IQ saddened by the passing of well-known bituminous materials expert and industry troubleshooter
GORDON was born in 1942 in his grandmother’s house in Attleborough, Norfolk, the youngest of Thomas and Edith Lemon’s three children. After an idyllic country childhood on his father’s small farm, he began his working life as a laboratory technician testing bituminous materials with Ayton Asphalt, having rejected the job his father had arranged for him with the local corn merchant. After five years Gordon moved to Oxfordshire to work for what was then The Amey Group, based at Sutton Courtenay, remaining with them until 1987. While with Amey, later Amey Roadstone Construction (ARC), he worked initially as a technician on various UK road contracts including the M1 as it pushed further north, before moving to Rotherham to work on the M18. He began his ‘troubleshooting’ career by sorting out a problem at Staveley Lime, in Derbyshire, regarding the supply of limestone aggregate to the M1 Darton to Wakefield job site. At some point after this he returned to the head office at Sutton Courtenay where he recruited school leavers and graduates into the technical department, many of whom went on to greater things in the industry. He also began his overseas travels as he was ‘subcontracted out’ to work on various contracts. The then chairman had a connection with Joannou & Paraskevaides (J&P) and Gordon worked for them in Cyprus and Dubai, troubleshooting on airfield contracts, which became his field of expertise. Further overseas work followed with contracts in the Middle East and Africa, specifically Nigeria, where he spent long periods away from UK. Further contracts followed in Shetland as a result of the North Sea oil boom.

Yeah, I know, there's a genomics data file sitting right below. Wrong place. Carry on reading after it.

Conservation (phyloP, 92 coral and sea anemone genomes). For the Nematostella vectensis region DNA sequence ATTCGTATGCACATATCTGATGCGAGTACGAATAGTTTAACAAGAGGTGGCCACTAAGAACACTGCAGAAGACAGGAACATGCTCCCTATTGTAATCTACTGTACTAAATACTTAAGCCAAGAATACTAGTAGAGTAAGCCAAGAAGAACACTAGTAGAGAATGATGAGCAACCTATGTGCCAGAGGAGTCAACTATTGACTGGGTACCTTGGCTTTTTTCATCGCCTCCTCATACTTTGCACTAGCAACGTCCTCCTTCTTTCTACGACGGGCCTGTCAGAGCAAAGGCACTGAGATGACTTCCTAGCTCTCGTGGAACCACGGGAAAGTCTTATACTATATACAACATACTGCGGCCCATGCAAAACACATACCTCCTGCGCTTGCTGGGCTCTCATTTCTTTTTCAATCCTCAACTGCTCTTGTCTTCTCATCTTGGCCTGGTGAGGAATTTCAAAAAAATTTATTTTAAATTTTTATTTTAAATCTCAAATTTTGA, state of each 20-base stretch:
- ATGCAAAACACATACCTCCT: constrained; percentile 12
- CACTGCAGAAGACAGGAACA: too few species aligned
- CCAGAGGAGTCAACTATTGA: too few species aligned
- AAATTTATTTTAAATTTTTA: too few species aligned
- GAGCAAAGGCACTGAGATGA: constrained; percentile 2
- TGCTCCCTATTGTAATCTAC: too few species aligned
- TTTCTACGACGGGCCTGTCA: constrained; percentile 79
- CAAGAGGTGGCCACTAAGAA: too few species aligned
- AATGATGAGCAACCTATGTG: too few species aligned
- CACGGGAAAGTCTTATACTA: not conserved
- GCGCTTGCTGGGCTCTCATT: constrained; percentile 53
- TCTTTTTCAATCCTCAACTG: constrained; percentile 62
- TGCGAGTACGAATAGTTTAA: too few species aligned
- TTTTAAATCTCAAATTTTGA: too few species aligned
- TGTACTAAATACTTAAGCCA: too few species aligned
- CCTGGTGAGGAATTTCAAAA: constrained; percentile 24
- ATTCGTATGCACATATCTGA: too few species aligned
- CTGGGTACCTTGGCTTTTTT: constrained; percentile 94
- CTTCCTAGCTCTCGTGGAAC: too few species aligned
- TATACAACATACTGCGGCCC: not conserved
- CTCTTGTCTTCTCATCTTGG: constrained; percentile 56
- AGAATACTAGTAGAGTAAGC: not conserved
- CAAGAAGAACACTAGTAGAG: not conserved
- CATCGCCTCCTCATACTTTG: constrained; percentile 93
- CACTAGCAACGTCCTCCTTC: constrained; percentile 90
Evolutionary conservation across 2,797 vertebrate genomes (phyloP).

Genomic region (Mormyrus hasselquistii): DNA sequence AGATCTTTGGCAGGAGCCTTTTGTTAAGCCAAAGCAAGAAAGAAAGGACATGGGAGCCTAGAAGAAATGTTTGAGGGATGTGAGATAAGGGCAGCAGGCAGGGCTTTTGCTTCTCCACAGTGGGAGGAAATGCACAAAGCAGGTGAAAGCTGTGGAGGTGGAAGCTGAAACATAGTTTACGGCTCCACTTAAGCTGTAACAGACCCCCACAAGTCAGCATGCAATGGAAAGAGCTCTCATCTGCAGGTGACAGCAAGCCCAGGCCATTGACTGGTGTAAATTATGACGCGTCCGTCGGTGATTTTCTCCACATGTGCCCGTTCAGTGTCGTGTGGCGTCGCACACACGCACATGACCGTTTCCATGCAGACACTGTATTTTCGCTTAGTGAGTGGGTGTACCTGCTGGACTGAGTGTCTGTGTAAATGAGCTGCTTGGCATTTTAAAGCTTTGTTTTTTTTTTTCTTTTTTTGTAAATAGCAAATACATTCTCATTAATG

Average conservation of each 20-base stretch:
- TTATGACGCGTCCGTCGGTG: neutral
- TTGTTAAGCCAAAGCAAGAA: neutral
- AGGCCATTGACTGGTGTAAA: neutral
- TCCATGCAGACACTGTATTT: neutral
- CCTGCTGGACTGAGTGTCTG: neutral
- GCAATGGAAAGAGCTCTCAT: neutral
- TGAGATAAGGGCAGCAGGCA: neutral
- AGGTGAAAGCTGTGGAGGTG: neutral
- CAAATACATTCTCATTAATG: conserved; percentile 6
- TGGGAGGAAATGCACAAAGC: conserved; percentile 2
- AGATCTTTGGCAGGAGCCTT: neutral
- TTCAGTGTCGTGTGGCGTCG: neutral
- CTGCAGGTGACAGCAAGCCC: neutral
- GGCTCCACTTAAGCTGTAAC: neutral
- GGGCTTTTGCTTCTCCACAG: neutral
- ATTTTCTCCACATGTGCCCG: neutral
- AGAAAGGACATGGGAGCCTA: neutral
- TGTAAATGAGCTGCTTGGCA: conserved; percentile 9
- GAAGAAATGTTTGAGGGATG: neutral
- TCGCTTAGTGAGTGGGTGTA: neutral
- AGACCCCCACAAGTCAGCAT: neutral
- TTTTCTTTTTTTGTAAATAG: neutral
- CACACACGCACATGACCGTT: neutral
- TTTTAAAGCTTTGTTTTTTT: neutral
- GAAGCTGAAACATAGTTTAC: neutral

Gordon’s final big contract with ARC was when the company became part of the LMA (Laing, Mowlem, ARC) consortium to build the new Falkland Islands’ runway after the war. Often called at short notice to sort out problems, he travelled there many times, flying on a VC10 from Brize Norton to Ascension Island, then transferring to an RAF Hercules for the remainder of the flight – an uncomfortable journey of many hours with in-flight refuelling. Often Gordon was the only civilian, the other passengers being paratroopers, Gurkhas etc. It was this part of his career that HM Queen Elizabeth II mentioned when he received his MBE in 1996, ‘For services to the construction industry’. Tiring of overseas travel, in 1987 Gordon joined RMC who were expanding their bituminous materials business. Based at a new office in Bromsgrove, he and his wife Anne (who he had employed as a technician at ARC and later married in 1981) moved to Worcestershire. Having successfully applied for the advertised post of national technical manager for RMC (now Cemex), he had the challenging task of setting up a new department to deal with technical issues relating to asphalt and quarries, again mainly troubleshooting. He was often invited to speak at seminars and write articles for industry journals. Gordon remained with RMC until his retirement in 2005, when he went on to act as an industry consultant, before retiring from that after the financial crisis of 2008. In retirement he was a listening volunteer and also a trustee with The Samaritans of Newbury, and for a time was responsible for grant applications to support their work.